Most flute keys have needle springs, made of phosphor bronze, stainless steel, beryllium copper, or a gold alloy. The B thumb keys typically have flat springs. Phosphor bronze is by far the most common material for needle springs because it is relatively inexpensive, makes a good spring, and is resistant to corrosion. Unfortunately, it is prone to metal fatigue. Stainless steel also makes a good spring and is resistant to corrosion. Gold springs are found mostly in high-end flutes because of its cost.

Variation in materials used

Inexpensive Western concert flutes are normally made of brass, polished and then silver-plated and lacquered to prevent corrosion. They can also be made from a range of metals such as silver (Britannia or Sterling); gold (yellow, white, or rose); platinum ; and even alloys. Composites such as Carbon Fiber can be used as well. They can be either gold on the inside and silver on the outside, or vice versa. However, the idea that different materials can significantly affect sound quality is under some contention, and some argue that different metals make less difference in sound quality than different flautists playing the same flute.[15]

Most metal flutes are made of alloys that contain significant amounts of copper or silver. These alloys are biostatic because of the oligodynamic effect, and thus suppress growth of unpleasant molds, fungi and bacteria.

Good instruments are designed to prevent or reduce galvanic corrosion between the tube and the key mechanism.

Spring material for concert quality instruments is generally made of gold alloys, bronze springs are generally used for student and mid-range models.

Flutes can also be made out of wood.

Flute terms

  • Flautist (also "flutist" or "flute player") — one who plays the flute.
  • Crown — the cap at the end of the head joint that unscrews to expose the cork, and which helps keep the head joint cork positioned at the proper depth of insertion.
  • Lip plate — the part of the head joint which contacts the player's lower lip, allowing precise positioning and direction of the air stream.
  • Riser — a metal section shaped like a 'top hat with the top cut off', which raises the lip plate from the head joint tube.
  • Head joint — the top section of the flute, has the tone hole/lip plate where the player initiates the sound by blowing air across the opening.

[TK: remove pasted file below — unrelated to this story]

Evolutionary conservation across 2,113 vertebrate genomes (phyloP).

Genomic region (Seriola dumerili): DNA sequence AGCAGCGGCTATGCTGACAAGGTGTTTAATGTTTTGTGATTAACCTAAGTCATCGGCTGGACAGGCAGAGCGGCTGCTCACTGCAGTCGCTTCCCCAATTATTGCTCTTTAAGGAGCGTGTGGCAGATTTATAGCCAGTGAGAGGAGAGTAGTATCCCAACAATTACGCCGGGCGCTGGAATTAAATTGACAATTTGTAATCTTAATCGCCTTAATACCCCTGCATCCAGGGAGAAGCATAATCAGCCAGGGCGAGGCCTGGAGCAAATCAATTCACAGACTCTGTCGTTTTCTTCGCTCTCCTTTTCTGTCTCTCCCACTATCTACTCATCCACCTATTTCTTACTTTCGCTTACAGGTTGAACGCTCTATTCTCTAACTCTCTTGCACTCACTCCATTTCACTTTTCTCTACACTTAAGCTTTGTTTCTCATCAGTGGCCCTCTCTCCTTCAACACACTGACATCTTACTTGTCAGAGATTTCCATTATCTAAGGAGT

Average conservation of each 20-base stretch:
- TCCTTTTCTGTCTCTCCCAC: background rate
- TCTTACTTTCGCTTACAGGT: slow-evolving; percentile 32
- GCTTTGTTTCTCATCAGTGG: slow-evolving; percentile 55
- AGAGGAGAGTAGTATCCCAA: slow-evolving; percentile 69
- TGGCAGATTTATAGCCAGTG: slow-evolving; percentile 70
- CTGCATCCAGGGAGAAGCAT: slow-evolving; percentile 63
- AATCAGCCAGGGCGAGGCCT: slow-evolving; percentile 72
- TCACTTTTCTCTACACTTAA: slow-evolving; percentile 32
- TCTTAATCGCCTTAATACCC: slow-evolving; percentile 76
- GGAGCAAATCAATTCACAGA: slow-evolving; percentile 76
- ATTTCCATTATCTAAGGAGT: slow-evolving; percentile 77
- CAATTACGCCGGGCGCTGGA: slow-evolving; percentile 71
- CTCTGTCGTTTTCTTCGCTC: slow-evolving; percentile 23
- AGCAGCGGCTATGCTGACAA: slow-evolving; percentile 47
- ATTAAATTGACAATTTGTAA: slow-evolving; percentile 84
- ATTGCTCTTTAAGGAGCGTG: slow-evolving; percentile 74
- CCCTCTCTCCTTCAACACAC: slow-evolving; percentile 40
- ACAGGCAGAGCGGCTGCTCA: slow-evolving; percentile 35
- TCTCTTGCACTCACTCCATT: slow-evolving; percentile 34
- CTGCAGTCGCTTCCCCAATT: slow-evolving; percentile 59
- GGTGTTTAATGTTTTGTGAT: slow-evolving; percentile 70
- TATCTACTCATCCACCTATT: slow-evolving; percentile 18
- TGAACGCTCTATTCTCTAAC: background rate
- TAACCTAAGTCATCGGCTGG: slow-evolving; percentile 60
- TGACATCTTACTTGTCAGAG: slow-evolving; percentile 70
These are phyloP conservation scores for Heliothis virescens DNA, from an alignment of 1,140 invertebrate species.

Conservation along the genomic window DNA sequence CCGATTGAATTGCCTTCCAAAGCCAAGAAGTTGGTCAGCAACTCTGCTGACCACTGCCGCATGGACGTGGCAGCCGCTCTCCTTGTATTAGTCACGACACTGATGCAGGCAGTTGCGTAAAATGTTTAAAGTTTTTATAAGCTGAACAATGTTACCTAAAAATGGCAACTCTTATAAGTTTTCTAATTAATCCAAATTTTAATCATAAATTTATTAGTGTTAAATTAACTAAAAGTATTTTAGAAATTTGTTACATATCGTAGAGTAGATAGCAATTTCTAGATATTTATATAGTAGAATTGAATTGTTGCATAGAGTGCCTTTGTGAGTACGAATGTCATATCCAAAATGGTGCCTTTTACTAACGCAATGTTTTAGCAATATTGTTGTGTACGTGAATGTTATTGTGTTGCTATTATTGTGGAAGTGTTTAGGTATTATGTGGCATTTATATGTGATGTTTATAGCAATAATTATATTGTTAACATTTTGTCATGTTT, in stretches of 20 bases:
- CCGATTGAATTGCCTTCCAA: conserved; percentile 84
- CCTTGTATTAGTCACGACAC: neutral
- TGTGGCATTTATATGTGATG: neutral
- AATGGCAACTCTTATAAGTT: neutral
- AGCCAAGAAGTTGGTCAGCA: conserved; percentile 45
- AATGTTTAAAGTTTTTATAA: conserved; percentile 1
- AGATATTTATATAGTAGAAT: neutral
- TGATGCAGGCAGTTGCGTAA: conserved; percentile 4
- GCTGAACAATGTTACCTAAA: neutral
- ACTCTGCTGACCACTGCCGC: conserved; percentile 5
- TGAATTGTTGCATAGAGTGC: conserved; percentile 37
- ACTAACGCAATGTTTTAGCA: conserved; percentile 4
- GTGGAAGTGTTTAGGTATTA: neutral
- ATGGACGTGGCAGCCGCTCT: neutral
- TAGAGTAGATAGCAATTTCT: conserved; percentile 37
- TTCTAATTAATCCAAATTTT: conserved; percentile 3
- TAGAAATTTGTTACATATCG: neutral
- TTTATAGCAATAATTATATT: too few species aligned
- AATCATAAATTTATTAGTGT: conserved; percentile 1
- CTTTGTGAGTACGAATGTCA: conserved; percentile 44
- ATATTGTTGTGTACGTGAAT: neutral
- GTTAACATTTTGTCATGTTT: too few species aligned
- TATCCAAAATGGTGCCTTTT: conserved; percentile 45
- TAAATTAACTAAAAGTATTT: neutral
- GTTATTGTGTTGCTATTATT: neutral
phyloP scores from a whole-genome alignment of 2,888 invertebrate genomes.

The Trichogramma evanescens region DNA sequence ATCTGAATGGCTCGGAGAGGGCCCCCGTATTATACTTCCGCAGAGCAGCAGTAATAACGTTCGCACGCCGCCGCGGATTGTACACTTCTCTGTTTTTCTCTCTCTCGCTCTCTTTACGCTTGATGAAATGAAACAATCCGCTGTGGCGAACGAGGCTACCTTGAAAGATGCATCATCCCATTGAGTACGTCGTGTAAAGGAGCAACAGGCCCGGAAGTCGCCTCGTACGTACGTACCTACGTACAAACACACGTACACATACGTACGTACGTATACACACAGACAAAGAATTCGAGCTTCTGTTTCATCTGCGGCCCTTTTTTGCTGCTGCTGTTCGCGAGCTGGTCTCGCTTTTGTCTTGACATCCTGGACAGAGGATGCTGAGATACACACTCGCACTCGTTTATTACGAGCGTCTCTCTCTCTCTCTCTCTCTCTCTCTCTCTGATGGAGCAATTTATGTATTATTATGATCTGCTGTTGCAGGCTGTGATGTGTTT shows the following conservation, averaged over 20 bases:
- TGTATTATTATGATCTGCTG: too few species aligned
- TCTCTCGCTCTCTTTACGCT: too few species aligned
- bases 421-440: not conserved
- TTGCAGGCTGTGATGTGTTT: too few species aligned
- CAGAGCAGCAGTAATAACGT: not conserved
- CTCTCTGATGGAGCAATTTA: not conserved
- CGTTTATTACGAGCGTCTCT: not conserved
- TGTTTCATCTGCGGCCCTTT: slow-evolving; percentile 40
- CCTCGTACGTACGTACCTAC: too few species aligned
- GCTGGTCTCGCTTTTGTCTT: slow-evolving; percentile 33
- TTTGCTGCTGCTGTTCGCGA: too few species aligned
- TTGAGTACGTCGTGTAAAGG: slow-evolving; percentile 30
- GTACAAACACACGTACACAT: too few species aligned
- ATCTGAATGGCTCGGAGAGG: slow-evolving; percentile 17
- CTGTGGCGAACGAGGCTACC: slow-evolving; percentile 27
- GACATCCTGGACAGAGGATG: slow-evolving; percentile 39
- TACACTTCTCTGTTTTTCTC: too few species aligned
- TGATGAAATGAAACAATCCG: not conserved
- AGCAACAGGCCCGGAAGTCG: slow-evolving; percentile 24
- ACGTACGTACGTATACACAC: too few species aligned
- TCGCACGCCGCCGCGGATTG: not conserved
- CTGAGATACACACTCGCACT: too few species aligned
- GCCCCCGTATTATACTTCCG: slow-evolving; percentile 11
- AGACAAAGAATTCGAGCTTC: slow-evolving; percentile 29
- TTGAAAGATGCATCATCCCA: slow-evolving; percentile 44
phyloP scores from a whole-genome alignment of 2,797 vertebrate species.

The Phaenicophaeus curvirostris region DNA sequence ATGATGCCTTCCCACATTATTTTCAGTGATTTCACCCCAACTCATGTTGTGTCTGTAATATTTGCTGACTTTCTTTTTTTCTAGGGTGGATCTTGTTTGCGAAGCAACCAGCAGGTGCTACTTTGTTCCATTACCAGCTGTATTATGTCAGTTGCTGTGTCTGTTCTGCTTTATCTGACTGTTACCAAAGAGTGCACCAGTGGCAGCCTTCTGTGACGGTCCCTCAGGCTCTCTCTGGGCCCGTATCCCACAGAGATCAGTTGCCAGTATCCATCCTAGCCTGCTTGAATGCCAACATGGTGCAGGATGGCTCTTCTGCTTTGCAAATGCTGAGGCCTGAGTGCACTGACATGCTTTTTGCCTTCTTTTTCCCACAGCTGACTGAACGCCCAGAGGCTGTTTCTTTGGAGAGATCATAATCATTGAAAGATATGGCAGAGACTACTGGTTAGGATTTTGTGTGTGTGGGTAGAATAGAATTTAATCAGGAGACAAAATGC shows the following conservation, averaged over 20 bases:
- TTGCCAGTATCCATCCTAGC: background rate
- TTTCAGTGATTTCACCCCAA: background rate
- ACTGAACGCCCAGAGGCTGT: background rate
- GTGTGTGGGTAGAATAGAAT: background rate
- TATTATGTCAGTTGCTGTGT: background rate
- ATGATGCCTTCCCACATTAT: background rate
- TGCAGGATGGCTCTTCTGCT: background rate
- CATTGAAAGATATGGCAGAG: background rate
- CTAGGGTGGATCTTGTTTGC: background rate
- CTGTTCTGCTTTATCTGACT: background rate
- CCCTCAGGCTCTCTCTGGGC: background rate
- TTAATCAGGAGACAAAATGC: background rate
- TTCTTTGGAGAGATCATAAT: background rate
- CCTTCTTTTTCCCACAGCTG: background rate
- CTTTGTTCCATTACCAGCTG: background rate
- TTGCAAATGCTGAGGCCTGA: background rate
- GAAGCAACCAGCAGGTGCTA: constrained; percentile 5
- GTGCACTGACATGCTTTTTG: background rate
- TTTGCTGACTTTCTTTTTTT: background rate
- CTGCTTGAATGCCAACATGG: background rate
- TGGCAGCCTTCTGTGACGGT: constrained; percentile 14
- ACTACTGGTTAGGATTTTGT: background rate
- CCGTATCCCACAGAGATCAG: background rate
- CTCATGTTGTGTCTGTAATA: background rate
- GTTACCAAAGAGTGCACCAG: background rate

• Body — the middle section of the flute with the majority of the keys.
  • Closed-hole — a finger key which is fully covered.
  • Open-hole — a finger key with a perforated center, allowing the use of techniques such as pitch bending or glissando.
  • Pointed arms — arms connecting the keys to the rods which are pointed and extend to the keys' centers; found on more expensive flutes.
  • French model — a flute with pointed French-style arms and open-hole finger keys, as distinguished from the plateau style with closed holes.
  • Inline G — the standard position of the left-hand G (third-finger) key — in line with the first and second keys.
  • Offset G — a G key which is extended to the side of the other two left-hand finger keys (along with the G key), thus requiring less bending of the wrist, rendering it easier to reach and cover effectively, and less uncomfortable and fatiguing to play.
  • Split E mechanism — a system whereby the second G key (positioned below the G key) is closed when the right middle-finger key is depressed, enabling a clearer third octave E; standard on most flutes, but omitted from many intermediate- and professional-grade flutes, as it can reduce the tonal quality of 3rd octave F.
  • Trill Keys — two small, teardrop shaped keys between the right-hand keys on the body; the first enables an easy C-D trill, and the second enables C-D. A-B lever or "trill" key is located in line directly above the right first-finger key. An optional C trill key which facilitates the trill from B to C is sometimes found on intermediate- and professional-quality flutes. The two trill keys are also used in playing the high B, and B. Although they can be played without them it speaks better with them.
  • Foot joint — the last section of the flute (played farthest towards the right).
  • C foot — a foot joint with a lowest note of middle C; typical on student model flutes.